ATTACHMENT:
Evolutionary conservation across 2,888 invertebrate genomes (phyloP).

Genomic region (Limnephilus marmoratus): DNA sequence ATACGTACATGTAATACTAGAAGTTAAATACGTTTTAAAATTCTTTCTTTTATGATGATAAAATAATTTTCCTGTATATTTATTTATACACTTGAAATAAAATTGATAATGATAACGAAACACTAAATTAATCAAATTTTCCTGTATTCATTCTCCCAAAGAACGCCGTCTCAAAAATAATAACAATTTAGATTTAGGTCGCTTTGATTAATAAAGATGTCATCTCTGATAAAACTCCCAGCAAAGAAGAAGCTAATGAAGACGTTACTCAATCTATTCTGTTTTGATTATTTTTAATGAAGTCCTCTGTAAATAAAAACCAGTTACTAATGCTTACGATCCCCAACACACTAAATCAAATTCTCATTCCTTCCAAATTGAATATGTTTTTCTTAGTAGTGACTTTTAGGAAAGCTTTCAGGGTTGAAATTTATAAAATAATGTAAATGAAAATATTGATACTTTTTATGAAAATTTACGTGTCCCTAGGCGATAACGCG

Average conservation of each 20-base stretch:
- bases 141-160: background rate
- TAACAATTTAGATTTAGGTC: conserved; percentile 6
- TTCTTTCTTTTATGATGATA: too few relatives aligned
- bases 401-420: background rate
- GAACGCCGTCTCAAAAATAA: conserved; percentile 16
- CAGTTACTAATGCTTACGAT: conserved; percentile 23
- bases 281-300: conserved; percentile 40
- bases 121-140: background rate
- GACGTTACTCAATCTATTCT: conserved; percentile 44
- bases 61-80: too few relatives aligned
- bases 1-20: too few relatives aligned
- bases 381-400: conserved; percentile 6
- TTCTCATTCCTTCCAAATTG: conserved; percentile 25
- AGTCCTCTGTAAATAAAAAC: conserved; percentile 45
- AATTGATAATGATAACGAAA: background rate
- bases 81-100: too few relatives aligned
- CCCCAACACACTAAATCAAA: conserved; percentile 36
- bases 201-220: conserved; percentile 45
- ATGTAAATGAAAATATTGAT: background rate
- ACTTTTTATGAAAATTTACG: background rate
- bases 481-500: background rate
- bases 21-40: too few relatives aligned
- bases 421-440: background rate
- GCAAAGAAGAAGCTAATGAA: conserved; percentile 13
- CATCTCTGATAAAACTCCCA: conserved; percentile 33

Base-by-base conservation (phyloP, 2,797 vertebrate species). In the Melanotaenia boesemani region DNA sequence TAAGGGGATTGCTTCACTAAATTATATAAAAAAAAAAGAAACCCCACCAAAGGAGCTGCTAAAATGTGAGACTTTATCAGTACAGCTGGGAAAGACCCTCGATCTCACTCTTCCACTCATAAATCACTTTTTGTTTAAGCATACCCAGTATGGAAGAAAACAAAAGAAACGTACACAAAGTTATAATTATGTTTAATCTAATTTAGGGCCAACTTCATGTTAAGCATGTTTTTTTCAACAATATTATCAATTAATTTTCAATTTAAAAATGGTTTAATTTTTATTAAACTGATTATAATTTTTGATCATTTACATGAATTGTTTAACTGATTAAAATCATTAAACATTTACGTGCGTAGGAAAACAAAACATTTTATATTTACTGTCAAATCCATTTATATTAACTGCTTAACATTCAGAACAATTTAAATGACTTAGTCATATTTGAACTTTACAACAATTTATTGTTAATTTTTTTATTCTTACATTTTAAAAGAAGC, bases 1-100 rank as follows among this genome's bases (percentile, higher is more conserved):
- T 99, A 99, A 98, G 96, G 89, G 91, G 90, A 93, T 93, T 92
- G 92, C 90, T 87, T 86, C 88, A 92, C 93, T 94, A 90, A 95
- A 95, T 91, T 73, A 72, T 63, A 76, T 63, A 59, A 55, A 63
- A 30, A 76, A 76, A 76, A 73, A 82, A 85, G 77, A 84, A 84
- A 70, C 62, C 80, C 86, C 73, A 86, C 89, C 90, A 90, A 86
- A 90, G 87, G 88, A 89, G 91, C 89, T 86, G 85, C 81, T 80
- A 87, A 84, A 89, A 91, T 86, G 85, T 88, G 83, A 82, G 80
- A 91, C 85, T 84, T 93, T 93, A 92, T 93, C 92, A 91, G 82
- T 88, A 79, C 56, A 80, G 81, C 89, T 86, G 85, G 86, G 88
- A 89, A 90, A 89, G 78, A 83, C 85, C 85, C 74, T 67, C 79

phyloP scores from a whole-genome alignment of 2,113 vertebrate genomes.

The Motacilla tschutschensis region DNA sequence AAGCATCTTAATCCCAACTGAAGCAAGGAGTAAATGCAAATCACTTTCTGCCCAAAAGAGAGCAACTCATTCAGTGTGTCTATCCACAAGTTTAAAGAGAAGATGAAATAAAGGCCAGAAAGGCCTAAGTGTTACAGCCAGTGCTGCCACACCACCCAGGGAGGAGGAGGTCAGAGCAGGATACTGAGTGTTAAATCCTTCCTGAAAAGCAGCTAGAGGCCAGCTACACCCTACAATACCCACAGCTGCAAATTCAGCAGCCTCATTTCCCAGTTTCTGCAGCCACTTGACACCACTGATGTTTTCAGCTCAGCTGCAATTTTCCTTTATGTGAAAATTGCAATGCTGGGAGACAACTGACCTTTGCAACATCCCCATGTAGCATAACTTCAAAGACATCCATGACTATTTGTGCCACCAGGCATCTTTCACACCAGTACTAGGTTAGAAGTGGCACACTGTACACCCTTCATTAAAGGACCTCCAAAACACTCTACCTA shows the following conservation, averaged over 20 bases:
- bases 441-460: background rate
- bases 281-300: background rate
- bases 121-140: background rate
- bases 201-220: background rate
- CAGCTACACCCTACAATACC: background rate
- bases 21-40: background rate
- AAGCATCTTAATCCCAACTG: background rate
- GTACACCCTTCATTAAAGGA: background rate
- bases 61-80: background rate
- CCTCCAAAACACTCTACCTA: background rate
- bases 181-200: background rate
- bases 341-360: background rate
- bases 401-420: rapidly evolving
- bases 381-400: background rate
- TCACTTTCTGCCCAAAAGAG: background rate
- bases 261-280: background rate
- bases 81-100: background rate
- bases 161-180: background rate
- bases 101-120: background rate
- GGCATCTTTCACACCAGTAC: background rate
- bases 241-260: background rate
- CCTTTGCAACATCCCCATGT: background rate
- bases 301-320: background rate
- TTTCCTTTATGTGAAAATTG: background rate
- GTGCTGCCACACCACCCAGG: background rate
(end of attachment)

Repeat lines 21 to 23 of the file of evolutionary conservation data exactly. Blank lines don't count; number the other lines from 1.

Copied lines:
- bases 201-220: conserved; percentile 45
- ATGTAAATGAAAATATTGAT: background rate
- ACTTTTTATGAAAATTTACG: background rate